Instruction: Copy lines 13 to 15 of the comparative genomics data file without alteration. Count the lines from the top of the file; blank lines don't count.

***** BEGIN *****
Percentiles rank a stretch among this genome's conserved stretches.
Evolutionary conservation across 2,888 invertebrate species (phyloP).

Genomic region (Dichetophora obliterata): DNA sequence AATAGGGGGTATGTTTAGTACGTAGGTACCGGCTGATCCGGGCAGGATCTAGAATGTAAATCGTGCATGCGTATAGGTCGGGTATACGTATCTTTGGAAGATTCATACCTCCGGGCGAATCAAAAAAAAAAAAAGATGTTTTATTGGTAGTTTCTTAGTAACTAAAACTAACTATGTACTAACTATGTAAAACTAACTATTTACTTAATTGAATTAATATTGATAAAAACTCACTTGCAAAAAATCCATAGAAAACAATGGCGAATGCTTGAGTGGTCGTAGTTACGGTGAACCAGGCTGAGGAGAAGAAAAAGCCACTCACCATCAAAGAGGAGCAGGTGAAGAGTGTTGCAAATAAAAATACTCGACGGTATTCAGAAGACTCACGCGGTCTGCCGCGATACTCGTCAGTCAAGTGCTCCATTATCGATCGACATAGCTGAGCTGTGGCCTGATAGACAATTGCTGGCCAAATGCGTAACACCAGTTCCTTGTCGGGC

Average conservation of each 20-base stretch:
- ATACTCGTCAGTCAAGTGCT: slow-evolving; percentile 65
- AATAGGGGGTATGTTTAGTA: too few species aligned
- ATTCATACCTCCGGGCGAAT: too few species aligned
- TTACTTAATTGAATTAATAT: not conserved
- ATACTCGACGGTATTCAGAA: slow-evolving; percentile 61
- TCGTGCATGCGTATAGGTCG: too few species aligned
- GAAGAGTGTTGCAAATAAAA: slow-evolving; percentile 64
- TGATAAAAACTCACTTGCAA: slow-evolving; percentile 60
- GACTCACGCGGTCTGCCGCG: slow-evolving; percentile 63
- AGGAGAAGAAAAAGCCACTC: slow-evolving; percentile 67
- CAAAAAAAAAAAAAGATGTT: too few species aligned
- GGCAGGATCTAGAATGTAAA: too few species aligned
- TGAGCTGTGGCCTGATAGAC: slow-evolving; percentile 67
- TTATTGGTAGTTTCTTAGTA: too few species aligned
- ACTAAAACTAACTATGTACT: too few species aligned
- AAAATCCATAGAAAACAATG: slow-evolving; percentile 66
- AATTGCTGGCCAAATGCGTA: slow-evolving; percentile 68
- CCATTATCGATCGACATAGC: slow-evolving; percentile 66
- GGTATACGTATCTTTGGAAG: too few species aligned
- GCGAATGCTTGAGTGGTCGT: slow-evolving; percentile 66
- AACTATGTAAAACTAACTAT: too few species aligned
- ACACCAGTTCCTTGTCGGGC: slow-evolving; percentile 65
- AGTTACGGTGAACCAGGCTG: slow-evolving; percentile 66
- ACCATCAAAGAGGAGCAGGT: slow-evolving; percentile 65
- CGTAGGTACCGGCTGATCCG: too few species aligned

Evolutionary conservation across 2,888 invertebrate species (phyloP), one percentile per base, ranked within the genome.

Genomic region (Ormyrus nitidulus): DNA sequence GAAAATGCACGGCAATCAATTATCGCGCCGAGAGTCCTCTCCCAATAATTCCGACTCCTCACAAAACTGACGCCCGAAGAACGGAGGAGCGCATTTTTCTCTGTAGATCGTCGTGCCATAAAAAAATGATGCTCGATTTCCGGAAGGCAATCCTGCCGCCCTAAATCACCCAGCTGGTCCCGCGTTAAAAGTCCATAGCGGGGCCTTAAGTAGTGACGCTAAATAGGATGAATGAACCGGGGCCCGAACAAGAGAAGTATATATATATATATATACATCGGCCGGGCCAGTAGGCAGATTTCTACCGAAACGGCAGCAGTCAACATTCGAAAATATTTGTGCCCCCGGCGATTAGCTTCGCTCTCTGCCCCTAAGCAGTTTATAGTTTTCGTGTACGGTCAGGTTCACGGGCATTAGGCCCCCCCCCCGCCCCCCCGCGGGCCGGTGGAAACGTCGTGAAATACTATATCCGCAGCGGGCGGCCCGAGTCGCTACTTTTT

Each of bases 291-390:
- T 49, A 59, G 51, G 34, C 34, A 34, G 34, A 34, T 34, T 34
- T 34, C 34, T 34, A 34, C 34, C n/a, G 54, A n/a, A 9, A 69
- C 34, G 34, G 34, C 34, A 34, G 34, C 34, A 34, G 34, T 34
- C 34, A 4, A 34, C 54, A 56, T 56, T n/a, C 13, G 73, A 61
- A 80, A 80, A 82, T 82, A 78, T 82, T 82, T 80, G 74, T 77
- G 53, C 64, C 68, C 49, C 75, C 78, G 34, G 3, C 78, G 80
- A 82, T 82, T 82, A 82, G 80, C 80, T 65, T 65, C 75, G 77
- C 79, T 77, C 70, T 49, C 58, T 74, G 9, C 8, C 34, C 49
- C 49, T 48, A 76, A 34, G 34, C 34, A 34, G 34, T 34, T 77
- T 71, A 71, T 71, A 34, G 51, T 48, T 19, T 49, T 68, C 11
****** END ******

- GACTCACGCGGTCTGCCGCG: slow-evolving; percentile 63
- AGGAGAAGAAAAAGCCACTC: slow-evolving; percentile 67
- CAAAAAAAAAAAAAGATGTT: too few species aligned